48 


31.6 


+8 




31 




12 


3 




2 


Howard 


26 


30.6 


+3 


i 


9 




7 


5 




3 


Kent 


10 


23.8 


+ 1 




3 


1 


4 


2 






Montgomery 


141 


25.5 


+ 48 


3 


54 


25 


30 


17 




12 


Prince George's. . 


159 


29.0 


+38 




83 


29 


23 


11 




13 


Queen Anne's . . . 


27 


56.3 


+2 


1 


16 


1 


3 


4 




2 


St. Mary's 


21 


55.3 


—2 


1 


9 


3 


7 


1 






Somerset 


11 


23.4 





1 


2 


2 


1 


1 




4 


Talbot 


13 


25.5 


+2 




3 


3 


2 


4 




1 


Washington 


53 


18.9 


+ 7 




20 


6 


14 


8 




5 


Wicomico 


15 


22.1 


+ 7 




6 




4 


5 






Worcester 


20 


31.3 


+ 9 




6 


2 


6 


5 




2 



From 
Other 
States 



° « *2 

C f o 
u rt rt 93 
z ~ ~ 



a! 

8*3 



* Teachers are classified as "unknown" when their former teaching experience has not been established, 
t Includes transfers from private schools. 

% Transfers from one county to another are excluded from total and percentage for counties as a group, but transfers 
from Baltimore City to a county are included in totals and percentages. All transfers are excluded from total and 
percentage for total State. 



126 



Eighty-Eighth Annual Report 



TABLE 72 



Number and Per Cent of Colored Elementary School Teachers New to the Schools of 
Each Individual County of Maryland During the School Year 1953-54 





New to County 




Number New to County Who Were 










o | 








Experienced 




County 


Num- 


Per 


1=1 
|.2 c 


Un- 


Inex- 


But New to State 
Public Schoolsf 


o c 

*7 3 

c -Of 


>> 


•♦- 
>> 

ft 

c 




ber 


Cent 


OO 


known* 


peri- 










9 










ige in 
hing I 
ber to 




enced 


From 


From 




o 
_ E 


her Ci 
















Mary- 


Other 


tut 
C efl rt n 




I! 










OHO 








States 




2-5 
Cm 




Total State 


183 


10 


2 


+ 84 




104 


7 


23 


49 




13 


Baltimore City ... 


84 


8 




+ 38 




48 




11 


20 




4 


Total Counties .... 


103 


13 


4 


+ 46 




56 


6 


12 


29 




9 


Allegany 


o 

























Anne Arundel . . . 


12 


12 


8 


+ 7 




3 




2 


5 




2 


Baltimore 


5 


6 


4 


+ 3 




3 






1 






Calvert 


9 


25 


7 


+ 5 




4 




2 


2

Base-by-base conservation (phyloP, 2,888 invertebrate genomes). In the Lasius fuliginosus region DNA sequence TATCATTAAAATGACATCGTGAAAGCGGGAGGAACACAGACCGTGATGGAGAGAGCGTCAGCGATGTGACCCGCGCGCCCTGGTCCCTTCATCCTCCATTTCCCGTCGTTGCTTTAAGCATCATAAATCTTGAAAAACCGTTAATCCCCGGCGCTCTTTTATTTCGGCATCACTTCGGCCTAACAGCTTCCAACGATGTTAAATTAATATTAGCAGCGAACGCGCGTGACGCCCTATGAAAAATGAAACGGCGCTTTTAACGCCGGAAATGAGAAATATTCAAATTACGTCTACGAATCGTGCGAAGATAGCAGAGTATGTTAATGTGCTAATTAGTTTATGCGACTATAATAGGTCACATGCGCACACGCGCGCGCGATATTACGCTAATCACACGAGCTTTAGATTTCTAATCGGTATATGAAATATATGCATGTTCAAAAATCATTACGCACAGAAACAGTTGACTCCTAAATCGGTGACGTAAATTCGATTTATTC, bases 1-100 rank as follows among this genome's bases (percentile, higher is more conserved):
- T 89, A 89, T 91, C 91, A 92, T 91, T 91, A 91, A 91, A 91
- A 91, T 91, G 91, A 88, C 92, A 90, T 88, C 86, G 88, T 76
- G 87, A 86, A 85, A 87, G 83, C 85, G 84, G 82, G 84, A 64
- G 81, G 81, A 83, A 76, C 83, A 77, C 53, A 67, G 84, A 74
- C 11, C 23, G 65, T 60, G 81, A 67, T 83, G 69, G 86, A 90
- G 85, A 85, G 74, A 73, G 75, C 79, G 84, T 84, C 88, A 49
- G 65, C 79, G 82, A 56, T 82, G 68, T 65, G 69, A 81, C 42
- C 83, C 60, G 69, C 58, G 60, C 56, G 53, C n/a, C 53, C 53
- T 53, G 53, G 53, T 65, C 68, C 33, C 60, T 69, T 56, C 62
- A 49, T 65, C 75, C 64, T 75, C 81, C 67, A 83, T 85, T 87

i 




2 


11 


8 


+2 




I 






1 






Carroll 


1 


11 


1 













1 






Cecil 




























Charles 


4 


7 


3 







2 






2 








5 


15 


1 


4-1 




4 






1 






Frederick 


6 


30 





+3 




5 






1 






Garrett 


























i 


5 










i 














2 


10 


5 







2 












Kent 


4 


23 


5 


+ 1 




1 




2 


i 






Montgomery .... 


10 


18 


5 







3 


2 




3 




2 


Prince George's. . 
Queen Anne's . . . 


24 


19 


2 


+ 12 




12 


3 


2 


4 




3 


1 


5 


9 


+2 










1 






St. Mary's 











+ 1 
















Somerset 


7 


23 


3 


+2 




6 












Talbot 


4 


15 


4 







1 




2 


"i 






Washington 


2 


33 


3 







1 






l 






Wicomico 


5 


12 


2 


+ 1 




1 


i 


i 


2 






Worcester 


8 


24 


2 


+ 6 




6 






2 







* Teachers are classified as "unknown" when their former teaching experience has not been established. 

t Transfers from one county to another are excluded from total and percentage for counties as a group and from total 

and percentage for total State. 



Maryland State Department of Education 



127 



TABLE 73 



Number and Per Cent of Colored High School Teachers New to the Schools of Each 
Individual County of Maryland During the School Year 1953-54 





New to County 




Number New to County Who Were 










o 1 








Experienced 




County 


Num- 
ber 


Per 

Cent 


[umber 
>sitions- 


Un- 


Inex- 


But New to State 
Public Schoolst 


nty 


it Not 
Coun- 
-53 


>> 


«_> 
>> 
c 

3 












known* 


peri- 






■2 




U 


O 














enced 






O 

o 


m tt<* 


E 


O 
















From 


From 




-= J= c 


O 
e S 


a 
p3 










ill 






Mary- 


Other 


E 


o y — 

CS « m 




§1 
















land 


States 


O « « « 


8* 
^ - 


u C 


Total State 


201 


16 


7